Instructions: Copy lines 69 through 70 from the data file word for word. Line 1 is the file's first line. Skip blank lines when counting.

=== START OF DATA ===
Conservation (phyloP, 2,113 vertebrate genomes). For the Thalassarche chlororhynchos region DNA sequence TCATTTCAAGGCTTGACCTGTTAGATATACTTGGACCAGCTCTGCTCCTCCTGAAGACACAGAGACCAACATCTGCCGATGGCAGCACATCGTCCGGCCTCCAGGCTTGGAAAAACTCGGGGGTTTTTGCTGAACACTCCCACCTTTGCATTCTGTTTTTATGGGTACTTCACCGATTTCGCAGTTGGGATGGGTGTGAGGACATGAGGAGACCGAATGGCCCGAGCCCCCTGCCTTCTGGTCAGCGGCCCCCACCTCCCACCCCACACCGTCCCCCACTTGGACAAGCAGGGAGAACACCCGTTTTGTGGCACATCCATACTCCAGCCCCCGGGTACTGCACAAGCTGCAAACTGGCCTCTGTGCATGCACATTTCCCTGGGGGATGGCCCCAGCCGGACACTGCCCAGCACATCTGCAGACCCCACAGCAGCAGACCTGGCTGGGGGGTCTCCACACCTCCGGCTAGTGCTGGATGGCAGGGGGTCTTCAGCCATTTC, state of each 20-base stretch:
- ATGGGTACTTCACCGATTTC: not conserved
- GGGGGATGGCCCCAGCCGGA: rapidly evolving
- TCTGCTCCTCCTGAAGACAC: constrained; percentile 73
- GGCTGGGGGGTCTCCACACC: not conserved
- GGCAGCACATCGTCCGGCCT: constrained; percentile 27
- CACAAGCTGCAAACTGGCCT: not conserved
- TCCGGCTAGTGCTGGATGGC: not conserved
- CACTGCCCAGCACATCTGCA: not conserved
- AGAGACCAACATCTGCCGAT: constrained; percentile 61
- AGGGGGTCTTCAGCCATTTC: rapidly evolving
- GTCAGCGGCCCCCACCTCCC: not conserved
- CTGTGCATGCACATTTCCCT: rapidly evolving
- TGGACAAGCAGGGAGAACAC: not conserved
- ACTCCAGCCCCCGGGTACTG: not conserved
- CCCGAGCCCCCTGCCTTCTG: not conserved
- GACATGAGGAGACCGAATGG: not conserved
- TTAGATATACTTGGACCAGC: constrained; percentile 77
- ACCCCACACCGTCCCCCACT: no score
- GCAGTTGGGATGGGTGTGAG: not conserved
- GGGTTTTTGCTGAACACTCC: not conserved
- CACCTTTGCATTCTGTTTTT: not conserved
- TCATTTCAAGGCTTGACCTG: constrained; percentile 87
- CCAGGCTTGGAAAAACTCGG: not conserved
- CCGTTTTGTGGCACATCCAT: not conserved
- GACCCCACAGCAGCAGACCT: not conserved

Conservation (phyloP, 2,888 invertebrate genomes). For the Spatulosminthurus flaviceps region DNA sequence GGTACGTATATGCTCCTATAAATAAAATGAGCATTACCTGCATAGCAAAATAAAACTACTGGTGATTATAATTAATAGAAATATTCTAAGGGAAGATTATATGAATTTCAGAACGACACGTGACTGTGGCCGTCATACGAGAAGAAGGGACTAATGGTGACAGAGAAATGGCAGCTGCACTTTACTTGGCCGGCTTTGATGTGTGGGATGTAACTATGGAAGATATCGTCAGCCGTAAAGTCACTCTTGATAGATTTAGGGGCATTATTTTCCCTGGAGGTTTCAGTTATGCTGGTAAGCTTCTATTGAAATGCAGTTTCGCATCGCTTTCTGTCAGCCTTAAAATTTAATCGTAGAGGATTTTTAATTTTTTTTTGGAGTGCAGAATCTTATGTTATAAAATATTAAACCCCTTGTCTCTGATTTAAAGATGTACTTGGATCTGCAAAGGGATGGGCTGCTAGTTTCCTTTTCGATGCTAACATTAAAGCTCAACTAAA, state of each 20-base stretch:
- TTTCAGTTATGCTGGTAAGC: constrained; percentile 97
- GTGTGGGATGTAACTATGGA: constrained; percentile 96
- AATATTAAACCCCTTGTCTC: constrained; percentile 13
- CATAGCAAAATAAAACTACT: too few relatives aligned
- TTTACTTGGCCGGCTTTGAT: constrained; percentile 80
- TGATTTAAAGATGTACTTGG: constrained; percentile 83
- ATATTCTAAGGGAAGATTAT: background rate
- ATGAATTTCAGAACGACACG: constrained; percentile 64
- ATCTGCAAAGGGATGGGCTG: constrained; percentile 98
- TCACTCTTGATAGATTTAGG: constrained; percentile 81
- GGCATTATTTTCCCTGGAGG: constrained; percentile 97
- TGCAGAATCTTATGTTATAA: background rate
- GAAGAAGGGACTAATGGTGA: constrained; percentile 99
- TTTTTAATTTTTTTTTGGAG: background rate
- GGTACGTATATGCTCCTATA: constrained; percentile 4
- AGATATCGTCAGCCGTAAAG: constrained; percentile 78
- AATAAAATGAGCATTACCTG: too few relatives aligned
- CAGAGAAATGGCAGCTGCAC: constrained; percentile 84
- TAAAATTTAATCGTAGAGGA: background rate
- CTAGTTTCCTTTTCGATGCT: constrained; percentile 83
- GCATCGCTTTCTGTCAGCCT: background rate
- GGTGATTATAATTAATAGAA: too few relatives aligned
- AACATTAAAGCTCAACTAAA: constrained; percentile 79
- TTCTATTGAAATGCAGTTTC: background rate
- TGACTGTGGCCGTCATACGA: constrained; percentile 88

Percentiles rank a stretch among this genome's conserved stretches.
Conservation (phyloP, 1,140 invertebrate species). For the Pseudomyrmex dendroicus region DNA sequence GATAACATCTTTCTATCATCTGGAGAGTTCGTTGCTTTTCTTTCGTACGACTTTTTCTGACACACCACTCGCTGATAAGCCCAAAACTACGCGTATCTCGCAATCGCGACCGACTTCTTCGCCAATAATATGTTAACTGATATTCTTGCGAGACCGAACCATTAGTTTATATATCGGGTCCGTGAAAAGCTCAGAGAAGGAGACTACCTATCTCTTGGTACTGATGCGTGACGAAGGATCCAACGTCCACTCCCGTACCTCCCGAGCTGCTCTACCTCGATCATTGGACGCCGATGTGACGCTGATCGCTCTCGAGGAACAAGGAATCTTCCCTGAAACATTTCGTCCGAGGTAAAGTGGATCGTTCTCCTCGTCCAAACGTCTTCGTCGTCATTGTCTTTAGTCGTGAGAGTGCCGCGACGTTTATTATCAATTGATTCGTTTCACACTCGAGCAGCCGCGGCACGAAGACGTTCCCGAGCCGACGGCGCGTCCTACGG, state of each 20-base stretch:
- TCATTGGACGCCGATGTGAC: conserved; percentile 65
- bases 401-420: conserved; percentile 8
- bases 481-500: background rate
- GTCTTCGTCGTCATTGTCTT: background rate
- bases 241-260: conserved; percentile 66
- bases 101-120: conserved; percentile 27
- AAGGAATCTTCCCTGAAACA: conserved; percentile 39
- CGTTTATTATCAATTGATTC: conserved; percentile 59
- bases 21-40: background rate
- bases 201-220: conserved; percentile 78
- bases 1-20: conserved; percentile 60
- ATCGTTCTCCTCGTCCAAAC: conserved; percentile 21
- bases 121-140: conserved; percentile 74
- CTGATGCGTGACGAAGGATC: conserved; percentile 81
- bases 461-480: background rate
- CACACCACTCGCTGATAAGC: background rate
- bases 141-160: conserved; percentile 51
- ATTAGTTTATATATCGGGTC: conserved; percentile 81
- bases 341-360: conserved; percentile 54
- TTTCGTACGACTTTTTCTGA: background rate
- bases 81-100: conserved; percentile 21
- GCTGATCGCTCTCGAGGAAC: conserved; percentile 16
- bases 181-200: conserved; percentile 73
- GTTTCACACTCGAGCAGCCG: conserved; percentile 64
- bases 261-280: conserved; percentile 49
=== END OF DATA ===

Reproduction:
- bases 461-480: background rate
- CACACCACTCGCTGATAAGC: background rate